a little madness

A man needs a little madness, or else he never dares cut the rope and be free -Nikos Kazantzakis


Archive for the ‘Project Automation’ Category

Obscure Gradle Error: RSA premaster secret error

Just a quick post in case anyone else runs into the same obscure scenario. Setting up a new Gradle project on my OSX dev machine, the build could not download any files from Maven Central. When trying to establish an SSH connection I was getting:

RSA premaster secret error

A web search didn’t turn up much, making it clear this was not a common issue. The only hits I found where outdated or unusual configurations, whereas I believed I had a pretty vanilla setup.

Long story short, the problem was I had globally set the java.ext.dirs system property to the empty string to prevent another, unrelated (and equally obscure) error in the past. That was too blunt an approach — the JVM at the very least needs $JAVA_HOME/jre/lib/ext to be included in java.ext.dirs to load some core jars, including sunjce_provider.jar which includes implementations of the encryption algorithms required to establish SSL connections. User error on my part, which I paid for with wasted time — I hope this post saves someone from the same mistake!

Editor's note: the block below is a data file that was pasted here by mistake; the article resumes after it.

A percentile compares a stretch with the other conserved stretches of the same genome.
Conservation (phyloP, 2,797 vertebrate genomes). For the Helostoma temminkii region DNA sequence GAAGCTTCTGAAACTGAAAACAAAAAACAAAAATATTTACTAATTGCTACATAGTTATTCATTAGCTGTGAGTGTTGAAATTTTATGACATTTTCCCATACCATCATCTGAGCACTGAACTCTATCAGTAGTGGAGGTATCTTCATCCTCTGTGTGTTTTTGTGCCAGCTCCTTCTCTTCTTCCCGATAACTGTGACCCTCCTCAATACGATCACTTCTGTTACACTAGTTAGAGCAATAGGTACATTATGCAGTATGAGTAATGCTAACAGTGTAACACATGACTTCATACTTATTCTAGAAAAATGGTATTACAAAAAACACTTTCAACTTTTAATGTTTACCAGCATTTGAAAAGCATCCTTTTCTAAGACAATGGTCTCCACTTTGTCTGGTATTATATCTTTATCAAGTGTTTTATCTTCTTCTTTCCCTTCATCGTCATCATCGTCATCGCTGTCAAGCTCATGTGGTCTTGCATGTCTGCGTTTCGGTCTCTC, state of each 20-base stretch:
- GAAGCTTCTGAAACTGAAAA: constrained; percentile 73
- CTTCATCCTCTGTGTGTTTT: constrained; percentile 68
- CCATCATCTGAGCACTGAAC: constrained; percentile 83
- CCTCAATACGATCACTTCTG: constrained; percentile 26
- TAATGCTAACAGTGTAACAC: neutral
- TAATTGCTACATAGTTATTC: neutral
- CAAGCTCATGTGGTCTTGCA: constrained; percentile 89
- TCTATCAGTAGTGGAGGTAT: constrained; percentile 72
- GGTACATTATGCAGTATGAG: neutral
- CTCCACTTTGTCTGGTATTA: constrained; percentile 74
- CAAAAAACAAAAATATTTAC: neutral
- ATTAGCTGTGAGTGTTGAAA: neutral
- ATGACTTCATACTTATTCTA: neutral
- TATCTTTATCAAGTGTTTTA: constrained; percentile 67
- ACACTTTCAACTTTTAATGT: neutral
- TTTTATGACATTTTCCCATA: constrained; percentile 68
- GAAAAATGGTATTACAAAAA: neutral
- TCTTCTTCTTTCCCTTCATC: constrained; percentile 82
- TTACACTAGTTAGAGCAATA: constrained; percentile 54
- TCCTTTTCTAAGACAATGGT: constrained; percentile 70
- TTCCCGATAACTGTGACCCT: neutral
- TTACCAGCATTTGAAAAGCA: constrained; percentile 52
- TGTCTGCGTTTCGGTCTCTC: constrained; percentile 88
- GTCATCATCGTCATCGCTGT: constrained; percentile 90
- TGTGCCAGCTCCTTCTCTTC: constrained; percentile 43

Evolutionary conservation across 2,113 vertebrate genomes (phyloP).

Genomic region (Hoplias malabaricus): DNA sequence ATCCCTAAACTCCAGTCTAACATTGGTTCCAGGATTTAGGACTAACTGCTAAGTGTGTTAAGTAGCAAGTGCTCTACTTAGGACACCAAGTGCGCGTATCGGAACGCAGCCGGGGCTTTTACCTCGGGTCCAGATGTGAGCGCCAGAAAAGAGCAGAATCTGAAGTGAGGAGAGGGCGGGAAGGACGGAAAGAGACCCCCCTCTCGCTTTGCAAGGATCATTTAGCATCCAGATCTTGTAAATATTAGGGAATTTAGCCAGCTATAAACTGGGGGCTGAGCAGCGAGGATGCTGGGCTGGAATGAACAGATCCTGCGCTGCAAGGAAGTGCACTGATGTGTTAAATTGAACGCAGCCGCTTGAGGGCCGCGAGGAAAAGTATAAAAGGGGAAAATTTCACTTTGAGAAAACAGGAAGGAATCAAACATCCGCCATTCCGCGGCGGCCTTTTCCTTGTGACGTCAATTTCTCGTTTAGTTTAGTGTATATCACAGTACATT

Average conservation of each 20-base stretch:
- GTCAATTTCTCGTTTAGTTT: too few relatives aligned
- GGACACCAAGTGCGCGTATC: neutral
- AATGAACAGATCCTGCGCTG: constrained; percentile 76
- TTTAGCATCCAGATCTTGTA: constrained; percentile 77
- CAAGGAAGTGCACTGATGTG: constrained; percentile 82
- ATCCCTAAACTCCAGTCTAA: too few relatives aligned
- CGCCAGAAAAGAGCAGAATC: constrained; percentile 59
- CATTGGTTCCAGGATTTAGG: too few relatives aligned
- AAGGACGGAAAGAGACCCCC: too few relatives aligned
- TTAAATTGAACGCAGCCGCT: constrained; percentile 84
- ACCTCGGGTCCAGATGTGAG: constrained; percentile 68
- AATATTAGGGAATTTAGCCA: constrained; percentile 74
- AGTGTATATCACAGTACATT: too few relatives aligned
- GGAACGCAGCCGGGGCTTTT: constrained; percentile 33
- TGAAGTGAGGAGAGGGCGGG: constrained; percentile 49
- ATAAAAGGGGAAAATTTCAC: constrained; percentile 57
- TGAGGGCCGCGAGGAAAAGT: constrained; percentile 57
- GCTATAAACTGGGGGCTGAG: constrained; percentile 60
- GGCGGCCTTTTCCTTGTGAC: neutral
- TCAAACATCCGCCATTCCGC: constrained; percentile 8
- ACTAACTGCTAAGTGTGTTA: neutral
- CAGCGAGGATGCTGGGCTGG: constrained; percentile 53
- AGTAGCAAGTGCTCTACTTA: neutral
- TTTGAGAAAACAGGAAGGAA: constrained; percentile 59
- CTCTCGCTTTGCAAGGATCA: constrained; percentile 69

Pulse 3.0 Alpha

With great pleasure I can announce the very first build of Pulse 3.0 is now available from our Alpha Program page! Although this build is very much incomplete and unstable, this is a huge milestone after months of work in both the back and front ends of Pulse.

As this is a larger release we’ve made the choice to release earlier in the cycle than we otherwise would, for a couple of reasons:

  • To show the massive progress that has already been achieved.